Upon exiting the cirque and reaching the connecting ridgeline between Baxter and Indian Rock at Pt. 3,797m, the going became both easier and more enjoyable (funny how those often go hand in hand). I could see Indian Rock now for the first time, a rocky protrusion along the ridge to the southeast, whose summit was lower than where I stood. Less than half a mile away, it would still take another half hour to reach the summit. Not long after I had started along the ridge I spotted Sean and Pat just reaching the summit of Indian Rock. Most of the traverse is easy class 2 until one reaches the notch just below the west face of Indian Rock. Here the difficulties increase to class 3-4, much as described by Secor. There is some exposure, but the scrambling was not overly difficult and I found it very enjoyable. It was after 10:30a when I joined the other two and took a well-deserved break. They reported staying on the trail longer and taking an alternate route from the cirque I had used. This was worth exploring for the return, I thought immediately. I found no register after a quick search, taking more interest in enjoying the sandwich I'd brought for lunch (turns out there was a register that we missed as those coming later had found. It had been left by Carl Heller in the 1970s). There is a fine view of the Owens Valley, sweeping north to southeast, from Big Pine to Independence. To the west looms the impressive East Face of Mt. Baxter. Clouds were beginning to make an appearance again, now covering much of the sky. It seemed possible we might see more rain today.
Sean and Pat got ready to leave and I quickly packed up to join them. There was more about this alternate route I wanted learn. As we descended off the trickiest part of the SW Ridge onto the West Face, we came across Jonathan, Michael, Tom and not far behind, Kevin. We chatted briefly with them before continuing on. They would end up anywhere from an hour and half to three hours behind us in returning (Tom, it seemed, enjoyed a long nap somewhere along the way back). I had trouble keeping up with Sean and Pat who maintained a stiff pace as we went back over Pt. 3,797m and then down its easier northwest slope. I kept them in sight long enough to learn the route back to the trail. Back on the trail around noon, the others began jogging down with renewed energy that I was unable to mimic. I tried initially, but found myself too tired to enjoy it, slowing to a more comfortable trodding pace, once again on my own. I stopped at Sawmill Lake to retrieve my drinks, enjoying the caffeinated one at the lake's rocky shore until the first drops of rain began to fall. It seemed a good time to pack up and head off.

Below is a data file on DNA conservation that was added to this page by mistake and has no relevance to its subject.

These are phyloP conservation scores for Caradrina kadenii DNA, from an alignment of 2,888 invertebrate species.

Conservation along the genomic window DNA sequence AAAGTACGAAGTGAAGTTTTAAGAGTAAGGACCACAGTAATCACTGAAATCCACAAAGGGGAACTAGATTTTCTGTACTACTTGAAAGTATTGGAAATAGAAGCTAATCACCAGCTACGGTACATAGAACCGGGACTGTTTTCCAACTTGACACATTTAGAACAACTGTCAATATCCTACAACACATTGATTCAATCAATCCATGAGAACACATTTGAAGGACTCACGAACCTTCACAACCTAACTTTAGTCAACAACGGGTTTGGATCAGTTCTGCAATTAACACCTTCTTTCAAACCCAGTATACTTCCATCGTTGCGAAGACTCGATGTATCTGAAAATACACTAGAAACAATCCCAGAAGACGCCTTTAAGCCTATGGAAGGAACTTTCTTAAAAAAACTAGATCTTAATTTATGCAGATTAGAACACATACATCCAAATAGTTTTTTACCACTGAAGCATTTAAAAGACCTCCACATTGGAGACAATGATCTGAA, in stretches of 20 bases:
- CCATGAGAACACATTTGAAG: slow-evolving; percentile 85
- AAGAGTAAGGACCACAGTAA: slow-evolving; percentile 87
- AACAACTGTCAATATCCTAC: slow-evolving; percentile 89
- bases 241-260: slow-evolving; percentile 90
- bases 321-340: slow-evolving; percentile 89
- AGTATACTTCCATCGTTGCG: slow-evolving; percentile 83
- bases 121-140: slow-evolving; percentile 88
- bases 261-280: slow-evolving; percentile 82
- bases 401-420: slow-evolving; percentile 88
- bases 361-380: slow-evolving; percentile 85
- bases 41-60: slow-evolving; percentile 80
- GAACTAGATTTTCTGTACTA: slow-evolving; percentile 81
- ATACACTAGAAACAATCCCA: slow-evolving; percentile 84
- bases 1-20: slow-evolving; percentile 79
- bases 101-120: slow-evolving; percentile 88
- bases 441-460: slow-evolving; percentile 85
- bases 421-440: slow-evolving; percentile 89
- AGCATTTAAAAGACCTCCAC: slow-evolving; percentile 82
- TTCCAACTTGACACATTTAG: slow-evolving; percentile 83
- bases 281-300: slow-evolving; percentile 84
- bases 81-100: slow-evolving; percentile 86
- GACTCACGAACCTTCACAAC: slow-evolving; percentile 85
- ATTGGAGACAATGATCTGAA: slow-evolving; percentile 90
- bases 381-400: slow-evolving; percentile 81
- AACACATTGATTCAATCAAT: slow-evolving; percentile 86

Very little rain fell over the next few hours that it took to return to the TH. The caffeine evidently had its desired effect in restoring at least some of my energy. I managed to cover the eight mile distance in just under two hours with the help of some jogging which felt better now that the trail grew less rocky nd more sandy. To both of our surprise, I managed to catch up to Pat just before reaching the parking area as she picked her pace back up to a jog to stay just ahead of me. Sean had returned some 25 minutes earlier and was lounging lazily by the cars as though he'd been waiting for hours. Though a long outing with well over 8,000ft of gain, I was happy to find it took only nine and a quarter hours, and aside from the nasty cirque I wallowed in for a while, a most enjoyable time. I'd become a fan of the Sawmill Pass Trail after my first visit. I'll have to come back someday to climb Sawmill Point...
This page last updated: Thu Nov 29 10:05:58 2012
For corrections or comments, please send feedback to: firstname.lastname@example.org